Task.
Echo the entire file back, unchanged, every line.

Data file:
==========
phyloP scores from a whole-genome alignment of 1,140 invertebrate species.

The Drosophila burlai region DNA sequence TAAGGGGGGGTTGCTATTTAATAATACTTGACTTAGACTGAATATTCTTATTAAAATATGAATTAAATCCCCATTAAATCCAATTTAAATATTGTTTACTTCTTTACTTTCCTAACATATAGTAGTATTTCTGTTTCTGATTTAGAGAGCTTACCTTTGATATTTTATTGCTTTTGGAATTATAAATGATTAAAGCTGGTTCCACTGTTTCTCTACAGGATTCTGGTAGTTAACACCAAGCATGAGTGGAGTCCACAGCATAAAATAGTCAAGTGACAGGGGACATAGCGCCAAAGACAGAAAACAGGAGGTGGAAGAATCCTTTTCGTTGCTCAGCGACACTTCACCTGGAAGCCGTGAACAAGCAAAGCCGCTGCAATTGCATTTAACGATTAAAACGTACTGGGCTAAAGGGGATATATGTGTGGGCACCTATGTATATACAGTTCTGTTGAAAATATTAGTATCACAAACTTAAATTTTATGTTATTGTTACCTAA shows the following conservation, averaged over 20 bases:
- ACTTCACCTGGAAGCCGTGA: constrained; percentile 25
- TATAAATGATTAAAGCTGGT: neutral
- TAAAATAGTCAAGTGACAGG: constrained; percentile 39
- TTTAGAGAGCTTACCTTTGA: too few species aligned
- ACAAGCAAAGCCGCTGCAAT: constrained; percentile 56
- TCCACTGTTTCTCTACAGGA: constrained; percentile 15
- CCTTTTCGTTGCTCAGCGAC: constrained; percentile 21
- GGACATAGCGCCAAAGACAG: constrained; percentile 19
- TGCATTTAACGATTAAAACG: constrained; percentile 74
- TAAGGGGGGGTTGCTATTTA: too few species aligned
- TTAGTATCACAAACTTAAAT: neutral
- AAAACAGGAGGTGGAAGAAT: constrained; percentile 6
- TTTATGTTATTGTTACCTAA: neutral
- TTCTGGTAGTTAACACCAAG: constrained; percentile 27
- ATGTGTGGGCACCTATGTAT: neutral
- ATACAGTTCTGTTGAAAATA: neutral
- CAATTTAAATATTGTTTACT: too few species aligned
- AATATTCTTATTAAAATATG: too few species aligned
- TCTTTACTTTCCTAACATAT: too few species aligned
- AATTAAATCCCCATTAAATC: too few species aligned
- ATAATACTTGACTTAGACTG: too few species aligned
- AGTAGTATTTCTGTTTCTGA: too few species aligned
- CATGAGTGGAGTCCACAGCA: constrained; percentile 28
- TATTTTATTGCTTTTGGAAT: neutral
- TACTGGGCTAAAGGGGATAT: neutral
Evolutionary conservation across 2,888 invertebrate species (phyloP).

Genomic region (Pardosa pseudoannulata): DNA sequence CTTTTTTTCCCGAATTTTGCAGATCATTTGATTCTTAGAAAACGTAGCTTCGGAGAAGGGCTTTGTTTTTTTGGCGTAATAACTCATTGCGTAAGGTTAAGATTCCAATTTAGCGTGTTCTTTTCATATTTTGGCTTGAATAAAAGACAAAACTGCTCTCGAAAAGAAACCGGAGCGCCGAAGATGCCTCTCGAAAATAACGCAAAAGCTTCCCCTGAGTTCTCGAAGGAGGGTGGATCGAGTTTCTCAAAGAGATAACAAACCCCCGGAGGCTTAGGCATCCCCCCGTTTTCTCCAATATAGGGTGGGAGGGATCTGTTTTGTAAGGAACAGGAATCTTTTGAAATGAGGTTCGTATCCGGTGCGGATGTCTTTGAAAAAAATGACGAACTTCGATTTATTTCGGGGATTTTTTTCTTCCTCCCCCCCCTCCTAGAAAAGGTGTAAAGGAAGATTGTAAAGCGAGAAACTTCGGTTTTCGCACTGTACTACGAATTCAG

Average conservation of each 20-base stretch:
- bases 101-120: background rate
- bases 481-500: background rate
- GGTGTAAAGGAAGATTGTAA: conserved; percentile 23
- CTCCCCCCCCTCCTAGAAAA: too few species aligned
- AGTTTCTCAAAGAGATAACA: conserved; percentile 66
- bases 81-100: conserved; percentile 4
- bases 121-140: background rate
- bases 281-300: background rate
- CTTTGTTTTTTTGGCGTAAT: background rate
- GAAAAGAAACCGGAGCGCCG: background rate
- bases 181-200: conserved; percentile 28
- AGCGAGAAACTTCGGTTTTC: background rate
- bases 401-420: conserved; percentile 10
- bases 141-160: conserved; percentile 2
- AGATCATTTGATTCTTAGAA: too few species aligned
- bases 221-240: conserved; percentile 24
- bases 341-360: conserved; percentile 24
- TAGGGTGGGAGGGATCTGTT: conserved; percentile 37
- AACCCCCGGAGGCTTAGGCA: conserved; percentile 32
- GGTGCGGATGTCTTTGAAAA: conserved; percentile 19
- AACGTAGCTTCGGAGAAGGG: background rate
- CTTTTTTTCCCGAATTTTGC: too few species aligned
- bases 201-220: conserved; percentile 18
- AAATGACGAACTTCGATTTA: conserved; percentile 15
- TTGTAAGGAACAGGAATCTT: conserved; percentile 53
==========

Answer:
phyloP scores from a whole-genome alignment of 1,140 invertebrate species.

The Drosophila burlai region DNA sequence TAAGGGGGGGTTGCTATTTAATAATACTTGACTTAGACTGAATATTCTTATTAAAATATGAATTAAATCCCCATTAAATCCAATTTAAATATTGTTTACTTCTTTACTTTCCTAACATATAGTAGTATTTCTGTTTCTGATTTAGAGAGCTTACCTTTGATATTTTATTGCTTTTGGAATTATAAATGATTAAAGCTGGTTCCACTGTTTCTCTACAGGATTCTGGTAGTTAACACCAAGCATGAGTGGAGTCCACAGCATAAAATAGTCAAGTGACAGGGGACATAGCGCCAAAGACAGAAAACAGGAGGTGGAAGAATCCTTTTCGTTGCTCAGCGACACTTCACCTGGAAGCCGTGAACAAGCAAAGCCGCTGCAATTGCATTTAACGATTAAAACGTACTGGGCTAAAGGGGATATATGTGTGGGCACCTATGTATATACAGTTCTGTTGAAAATATTAGTATCACAAACTTAAATTTTATGTTATTGTTACCTAA shows the following conservation, averaged over 20 bases:
- ACTTCACCTGGAAGCCGTGA: constrained; percentile 25
- TATAAATGATTAAAGCTGGT: neutral
- TAAAATAGTCAAGTGACAGG: constrained; percentile 39
- TTTAGAGAGCTTACCTTTGA: too few species aligned
- ACAAGCAAAGCCGCTGCAAT: constrained; percentile 56
- TCCACTGTTTCTCTACAGGA: constrained; percentile 15
- CCTTTTCGTTGCTCAGCGAC: constrained; percentile 21
- GGACATAGCGCCAAAGACAG: constrained; percentile 19
- TGCATTTAACGATTAAAACG: constrained; percentile 74
- TAAGGGGGGGTTGCTATTTA: too few species aligned
- TTAGTATCACAAACTTAAAT: neutral
- AAAACAGGAGGTGGAAGAAT: constrained; percentile 6
- TTTATGTTATTGTTACCTAA: neutral
- TTCTGGTAGTTAACACCAAG: constrained; percentile 27
- ATGTGTGGGCACCTATGTAT: neutral
- ATACAGTTCTGTTGAAAATA: neutral
- CAATTTAAATATTGTTTACT: too few species aligned
- AATATTCTTATTAAAATATG: too few species aligned
- TCTTTACTTTCCTAACATAT: too few species aligned
- AATTAAATCCCCATTAAATC: too few species aligned
- ATAATACTTGACTTAGACTG: too few species aligned
- AGTAGTATTTCTGTTTCTGA: too few species aligned
- CATGAGTGGAGTCCACAGCA: constrained; percentile 28
- TATTTTATTGCTTTTGGAAT: neutral
- TACTGGGCTAAAGGGGATAT: neutral
Evolutionary conservation across 2,888 invertebrate species (phyloP).

Genomic region (Pardosa pseudoannulata): DNA sequence CTTTTTTTCCCGAATTTTGCAGATCATTTGATTCTTAGAAAACGTAGCTTCGGAGAAGGGCTTTGTTTTTTTGGCGTAATAACTCATTGCGTAAGGTTAAGATTCCAATTTAGCGTGTTCTTTTCATATTTTGGCTTGAATAAAAGACAAAACTGCTCTCGAAAAGAAACCGGAGCGCCGAAGATGCCTCTCGAAAATAACGCAAAAGCTTCCCCTGAGTTCTCGAAGGAGGGTGGATCGAGTTTCTCAAAGAGATAACAAACCCCCGGAGGCTTAGGCATCCCCCCGTTTTCTCCAATATAGGGTGGGAGGGATCTGTTTTGTAAGGAACAGGAATCTTTTGAAATGAGGTTCGTATCCGGTGCGGATGTCTTTGAAAAAAATGACGAACTTCGATTTATTTCGGGGATTTTTTTCTTCCTCCCCCCCCTCCTAGAAAAGGTGTAAAGGAAGATTGTAAAGCGAGAAACTTCGGTTTTCGCACTGTACTACGAATTCAG

Average conservation of each 20-base stretch:
- bases 101-120: background rate
- bases 481-500: background rate
- GGTGTAAAGGAAGATTGTAA: conserved; percentile 23
- CTCCCCCCCCTCCTAGAAAA: too few species aligned
- AGTTTCTCAAAGAGATAACA: conserved; percentile 66
- bases 81-100: conserved; percentile 4
- bases 121-140: background rate
- bases 281-300: background rate
- CTTTGTTTTTTTGGCGTAAT: background rate
- GAAAAGAAACCGGAGCGCCG: background rate
- bases 181-200: conserved; percentile 28
- AGCGAGAAACTTCGGTTTTC: background rate
- bases 401-420: conserved; percentile 10
- bases 141-160: conserved; percentile 2
- AGATCATTTGATTCTTAGAA: too few species aligned
- bases 221-240: conserved; percentile 24
- bases 341-360: conserved; percentile 24
- TAGGGTGGGAGGGATCTGTT: conserved; percentile 37
- AACCCCCGGAGGCTTAGGCA: conserved; percentile 32
- GGTGCGGATGTCTTTGAAAA: conserved; percentile 19
- AACGTAGCTTCGGAGAAGGG: background rate
- CTTTTTTTCCCGAATTTTGC: too few species aligned
- bases 201-220: conserved; percentile 18
- AAATGACGAACTTCGATTTA: conserved; percentile 15
- TTGTAAGGAACAGGAATCTT: conserved; percentile 53